THE CURTAIN, 1921
watercolour on paper
65.5 x 51.5 cm
signed lower left: Norman Lindsay
Estate of the artist, Faulconbridge, New South Wales
Rose Lindsay, New South Wales
Thence by descent
Private collection, Sydney
On long term loan to the Norman Lindsay Gallery - Springwood, Faulconbridge, New South Wales
Bloomfield, L., Norman Lindsay: Watercolours 1897 – 1969, Odana Editions, Bungendore, New South Wales, 2003, pp. 62 – 63 (illus.)
The Curtain, 1921, pencil on paper, 53.0 x 48.0 cm, illus. in Bloomfield, L., Norman Lindsay: Impulse to Draw, Bay Books, Sydney, 1984, p.188 (illus.)
Curtains are suggestive. They hide what is behind them. When drawn, curiosity and expectation are replaced by the excitement of the presentation. In this sparkling watercolour The Curtain, 1921, by Norman Lindsay, a feast of visual beauty is revealed as dwarfs pull aside the heavy drapes. The sense of theatre is palpable as the ladies present themselves on their very private stage. With the performance about to begin, the audience, alias the viewer is invited to join in. Narrative in Lindsay’s art unfolds through the eyes and gestures of his players, highlighted by theatrical effects and presentations. Fascinating of eyes, these ladies look outside the picture to fix on members of the audience. Only the dark lady of the far right engages the viewer directly with coquettish look and invitation. This she confirms by her fan and its own flirtatious language. The fan held open in the left hand was an invitation to engagement.
As so often in Lindsay’s art, the composition centers on the statuesque nakedness of the single female figure. For The Curtain, the model was Lindsay’s wife Rose, his favourite. In recollection, Lindsay wrote of Rose: ‘Finally, as the feminine image was the central motif of my work, she dramatized it for me in the flesh under terms which involved me in all its emotional complexities, lyrical and demonical’.1 Rose liked the watercolour so much that she would not let it go. It hung for many years in their home at Springwood.2 In the preliminary compositional drawing, the pencil studies detail Rose’s figure, while the others surround her in an embracing curve. This is taken up in the watercolour where curve echoes curve, dominant and in detail. The grouping of the figures, for example, is answered in the semi-circle of the foreground, and replied again in the garments and floral decoration of the curtain behind. As a backdrop, the curtain also provides cleverly contrasting textures to highlight the smoothness of the generous flesh.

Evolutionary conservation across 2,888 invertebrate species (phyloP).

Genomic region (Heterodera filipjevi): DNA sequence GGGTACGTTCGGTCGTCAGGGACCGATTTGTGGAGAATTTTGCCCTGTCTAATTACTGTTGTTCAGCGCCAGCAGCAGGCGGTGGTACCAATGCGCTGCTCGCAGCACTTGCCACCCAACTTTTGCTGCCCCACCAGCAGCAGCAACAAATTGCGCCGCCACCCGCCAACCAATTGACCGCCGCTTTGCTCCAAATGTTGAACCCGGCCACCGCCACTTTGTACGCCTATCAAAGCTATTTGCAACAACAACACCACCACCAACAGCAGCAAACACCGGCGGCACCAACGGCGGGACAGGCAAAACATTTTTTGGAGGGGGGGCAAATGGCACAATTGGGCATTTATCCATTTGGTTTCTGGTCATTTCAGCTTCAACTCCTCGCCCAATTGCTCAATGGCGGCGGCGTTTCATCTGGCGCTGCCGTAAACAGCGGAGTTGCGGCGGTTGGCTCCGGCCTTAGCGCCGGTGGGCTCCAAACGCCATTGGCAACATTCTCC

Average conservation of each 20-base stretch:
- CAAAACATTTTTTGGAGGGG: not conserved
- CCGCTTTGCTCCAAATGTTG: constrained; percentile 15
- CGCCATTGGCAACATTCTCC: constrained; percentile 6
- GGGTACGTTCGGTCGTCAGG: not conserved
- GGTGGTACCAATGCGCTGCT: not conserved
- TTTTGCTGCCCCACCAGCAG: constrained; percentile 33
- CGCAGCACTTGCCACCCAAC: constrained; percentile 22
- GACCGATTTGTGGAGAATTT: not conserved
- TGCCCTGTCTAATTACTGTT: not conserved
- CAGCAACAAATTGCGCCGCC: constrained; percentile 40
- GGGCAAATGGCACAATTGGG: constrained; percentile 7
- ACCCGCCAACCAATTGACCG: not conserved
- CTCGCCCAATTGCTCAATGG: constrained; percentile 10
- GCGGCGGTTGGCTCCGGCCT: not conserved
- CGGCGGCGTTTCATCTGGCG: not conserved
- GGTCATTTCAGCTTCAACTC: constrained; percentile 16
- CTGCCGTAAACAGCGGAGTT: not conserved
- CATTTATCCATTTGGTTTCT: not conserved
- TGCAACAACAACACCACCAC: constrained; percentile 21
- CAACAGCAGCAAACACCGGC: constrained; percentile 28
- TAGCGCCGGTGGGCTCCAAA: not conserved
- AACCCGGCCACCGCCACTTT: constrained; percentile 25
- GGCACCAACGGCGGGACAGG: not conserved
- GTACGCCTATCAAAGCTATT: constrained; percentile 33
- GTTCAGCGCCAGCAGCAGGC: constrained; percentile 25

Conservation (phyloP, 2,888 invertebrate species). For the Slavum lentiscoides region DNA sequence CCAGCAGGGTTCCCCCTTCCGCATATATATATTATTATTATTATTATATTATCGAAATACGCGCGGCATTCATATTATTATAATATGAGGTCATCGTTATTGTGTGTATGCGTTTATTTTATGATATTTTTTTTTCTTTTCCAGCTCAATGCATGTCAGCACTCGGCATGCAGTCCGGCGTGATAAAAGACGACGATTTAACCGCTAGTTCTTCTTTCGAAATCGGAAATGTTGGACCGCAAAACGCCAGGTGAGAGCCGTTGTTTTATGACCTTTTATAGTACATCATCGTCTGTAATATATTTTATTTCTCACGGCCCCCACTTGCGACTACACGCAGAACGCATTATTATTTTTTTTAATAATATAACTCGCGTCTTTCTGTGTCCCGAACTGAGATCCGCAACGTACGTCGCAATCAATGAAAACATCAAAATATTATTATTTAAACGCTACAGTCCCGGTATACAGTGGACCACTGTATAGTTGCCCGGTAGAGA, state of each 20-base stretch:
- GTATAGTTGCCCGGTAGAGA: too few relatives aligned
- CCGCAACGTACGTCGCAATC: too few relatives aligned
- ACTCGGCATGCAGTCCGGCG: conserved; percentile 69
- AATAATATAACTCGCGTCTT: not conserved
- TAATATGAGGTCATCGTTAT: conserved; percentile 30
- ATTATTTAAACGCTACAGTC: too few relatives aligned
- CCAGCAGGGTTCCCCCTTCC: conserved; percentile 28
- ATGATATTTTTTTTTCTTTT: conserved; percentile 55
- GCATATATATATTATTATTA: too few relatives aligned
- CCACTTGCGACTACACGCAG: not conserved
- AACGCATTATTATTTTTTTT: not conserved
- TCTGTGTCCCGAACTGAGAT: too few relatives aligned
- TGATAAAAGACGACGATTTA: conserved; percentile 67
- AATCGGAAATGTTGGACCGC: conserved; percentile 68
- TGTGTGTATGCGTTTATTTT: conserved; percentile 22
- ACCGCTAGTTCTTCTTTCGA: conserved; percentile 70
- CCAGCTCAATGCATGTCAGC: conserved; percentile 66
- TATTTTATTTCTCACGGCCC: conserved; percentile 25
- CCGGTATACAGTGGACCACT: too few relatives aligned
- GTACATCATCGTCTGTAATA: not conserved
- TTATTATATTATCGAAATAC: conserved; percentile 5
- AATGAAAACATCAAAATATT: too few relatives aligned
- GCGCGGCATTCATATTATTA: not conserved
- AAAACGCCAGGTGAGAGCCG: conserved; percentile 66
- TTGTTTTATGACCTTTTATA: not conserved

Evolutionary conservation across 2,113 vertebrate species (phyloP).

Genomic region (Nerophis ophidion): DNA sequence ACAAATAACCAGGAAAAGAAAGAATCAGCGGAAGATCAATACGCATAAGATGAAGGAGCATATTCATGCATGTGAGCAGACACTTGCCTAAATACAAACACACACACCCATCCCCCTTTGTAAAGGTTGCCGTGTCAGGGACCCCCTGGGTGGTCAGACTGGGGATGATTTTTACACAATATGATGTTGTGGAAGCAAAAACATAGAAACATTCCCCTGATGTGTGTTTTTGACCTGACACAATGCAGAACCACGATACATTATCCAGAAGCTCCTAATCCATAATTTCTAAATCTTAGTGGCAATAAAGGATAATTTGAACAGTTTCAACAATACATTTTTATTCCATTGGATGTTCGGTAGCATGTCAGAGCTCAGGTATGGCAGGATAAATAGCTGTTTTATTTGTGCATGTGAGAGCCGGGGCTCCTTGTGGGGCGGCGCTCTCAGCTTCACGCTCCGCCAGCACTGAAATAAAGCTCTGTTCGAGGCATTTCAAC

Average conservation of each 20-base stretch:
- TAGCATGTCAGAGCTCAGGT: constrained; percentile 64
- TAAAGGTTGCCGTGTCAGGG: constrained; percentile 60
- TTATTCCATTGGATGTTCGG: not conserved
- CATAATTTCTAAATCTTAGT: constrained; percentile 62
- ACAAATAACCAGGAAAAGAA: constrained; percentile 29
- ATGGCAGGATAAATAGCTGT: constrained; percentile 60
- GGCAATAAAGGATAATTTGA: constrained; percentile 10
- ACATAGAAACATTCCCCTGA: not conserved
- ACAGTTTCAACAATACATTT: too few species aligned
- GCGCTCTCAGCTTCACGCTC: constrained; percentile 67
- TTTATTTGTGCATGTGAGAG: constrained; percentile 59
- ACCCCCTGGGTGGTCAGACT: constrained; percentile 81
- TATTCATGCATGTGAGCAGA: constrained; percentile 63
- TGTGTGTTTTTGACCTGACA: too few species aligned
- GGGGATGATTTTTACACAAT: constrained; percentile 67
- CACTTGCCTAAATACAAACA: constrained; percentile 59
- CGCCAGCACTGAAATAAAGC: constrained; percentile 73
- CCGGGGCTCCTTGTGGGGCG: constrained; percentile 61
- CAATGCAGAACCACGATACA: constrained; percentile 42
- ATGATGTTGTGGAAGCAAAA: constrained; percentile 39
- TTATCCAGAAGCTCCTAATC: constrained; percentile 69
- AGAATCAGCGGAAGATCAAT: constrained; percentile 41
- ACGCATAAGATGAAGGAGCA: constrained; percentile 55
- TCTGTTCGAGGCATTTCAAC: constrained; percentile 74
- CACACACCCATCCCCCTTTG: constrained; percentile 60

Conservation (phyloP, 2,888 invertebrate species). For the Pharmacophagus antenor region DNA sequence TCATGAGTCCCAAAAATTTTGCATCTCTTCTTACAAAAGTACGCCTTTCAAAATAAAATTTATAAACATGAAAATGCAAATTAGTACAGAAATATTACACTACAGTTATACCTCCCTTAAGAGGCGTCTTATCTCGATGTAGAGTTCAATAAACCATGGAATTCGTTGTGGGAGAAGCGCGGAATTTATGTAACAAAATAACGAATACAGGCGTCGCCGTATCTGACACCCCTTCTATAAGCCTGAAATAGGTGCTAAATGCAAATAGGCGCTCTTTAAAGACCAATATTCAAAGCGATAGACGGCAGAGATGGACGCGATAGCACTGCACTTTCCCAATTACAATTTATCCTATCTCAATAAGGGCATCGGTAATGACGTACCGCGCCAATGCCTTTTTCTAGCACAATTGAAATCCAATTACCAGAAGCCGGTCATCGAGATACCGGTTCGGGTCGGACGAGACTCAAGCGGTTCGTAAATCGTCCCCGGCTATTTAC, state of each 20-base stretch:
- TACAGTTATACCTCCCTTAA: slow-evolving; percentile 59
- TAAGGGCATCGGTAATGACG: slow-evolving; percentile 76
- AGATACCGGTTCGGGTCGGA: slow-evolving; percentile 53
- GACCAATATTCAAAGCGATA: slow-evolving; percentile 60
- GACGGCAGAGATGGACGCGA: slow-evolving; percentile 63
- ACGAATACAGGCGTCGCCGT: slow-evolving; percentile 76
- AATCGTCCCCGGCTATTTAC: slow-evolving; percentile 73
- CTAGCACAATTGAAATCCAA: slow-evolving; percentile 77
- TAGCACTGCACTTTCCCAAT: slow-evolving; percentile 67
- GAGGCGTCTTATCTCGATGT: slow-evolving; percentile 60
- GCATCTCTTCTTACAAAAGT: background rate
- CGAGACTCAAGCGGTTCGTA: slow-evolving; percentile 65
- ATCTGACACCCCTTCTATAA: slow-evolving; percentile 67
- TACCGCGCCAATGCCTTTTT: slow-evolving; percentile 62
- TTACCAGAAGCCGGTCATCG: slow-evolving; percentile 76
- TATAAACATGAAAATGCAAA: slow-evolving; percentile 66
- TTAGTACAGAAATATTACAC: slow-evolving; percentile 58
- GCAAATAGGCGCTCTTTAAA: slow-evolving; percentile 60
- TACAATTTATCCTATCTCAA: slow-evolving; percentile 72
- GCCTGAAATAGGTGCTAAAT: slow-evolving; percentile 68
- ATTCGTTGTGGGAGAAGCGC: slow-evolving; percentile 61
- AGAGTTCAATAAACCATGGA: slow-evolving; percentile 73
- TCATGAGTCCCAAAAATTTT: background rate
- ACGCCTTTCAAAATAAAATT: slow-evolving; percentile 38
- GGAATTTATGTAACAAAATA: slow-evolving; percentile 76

Norman’s Lindsay’s explorations of the femme fatale, the lyrical and the demonical which no mere male can resist, enjoyed numerous manifestations in a varying mix of enticement and the slightly confrontational. The naked centerpiece might be the beautiful Venus, goddess of love, or if of Junoesque proportion, Juno herself, mighty queen and well suited to the all-powerful Zeus. Throughout Lindsay’s oils and watercolours, leering buccaneers and bacchanals abound, peopled with buxom beauties and naked ladies plumed with fantastic headdresses. Spring’s Innocence, 1937, in the collection of the National Gallery of Victoria, Melbourne, is heavy with erotic fruitfulness. Another major oil, Incantation, 1940, (Deutscher and Hackett, Sydney, 1 September 2010, lot 32) seems to have had its genesis in The Curtain. As in the watercolour La Premiere Danseuse, 1930 (private collection, New South Wales), many of Lindsay’s finest early watercolours were inspired by the theatre, especially the ballet and its language of captivating movement. Among these, The Curtain, with its nubile ladies, is one of the best.
1. Lindsay, N., My Mask: For what little I know of the man behind it, an autobiography, Angus and Robertson, Sydney, 1970, p. 176
2. Bloomfield, L., My Mask: For what little I know of the man behind it, an autobiography, Angus and Robertson, Sydney, 1970, p. 62. An etching, The Curtain, 1919, in the collection of the Art Gallery of New South Wales is not related to this watercolour of the same name.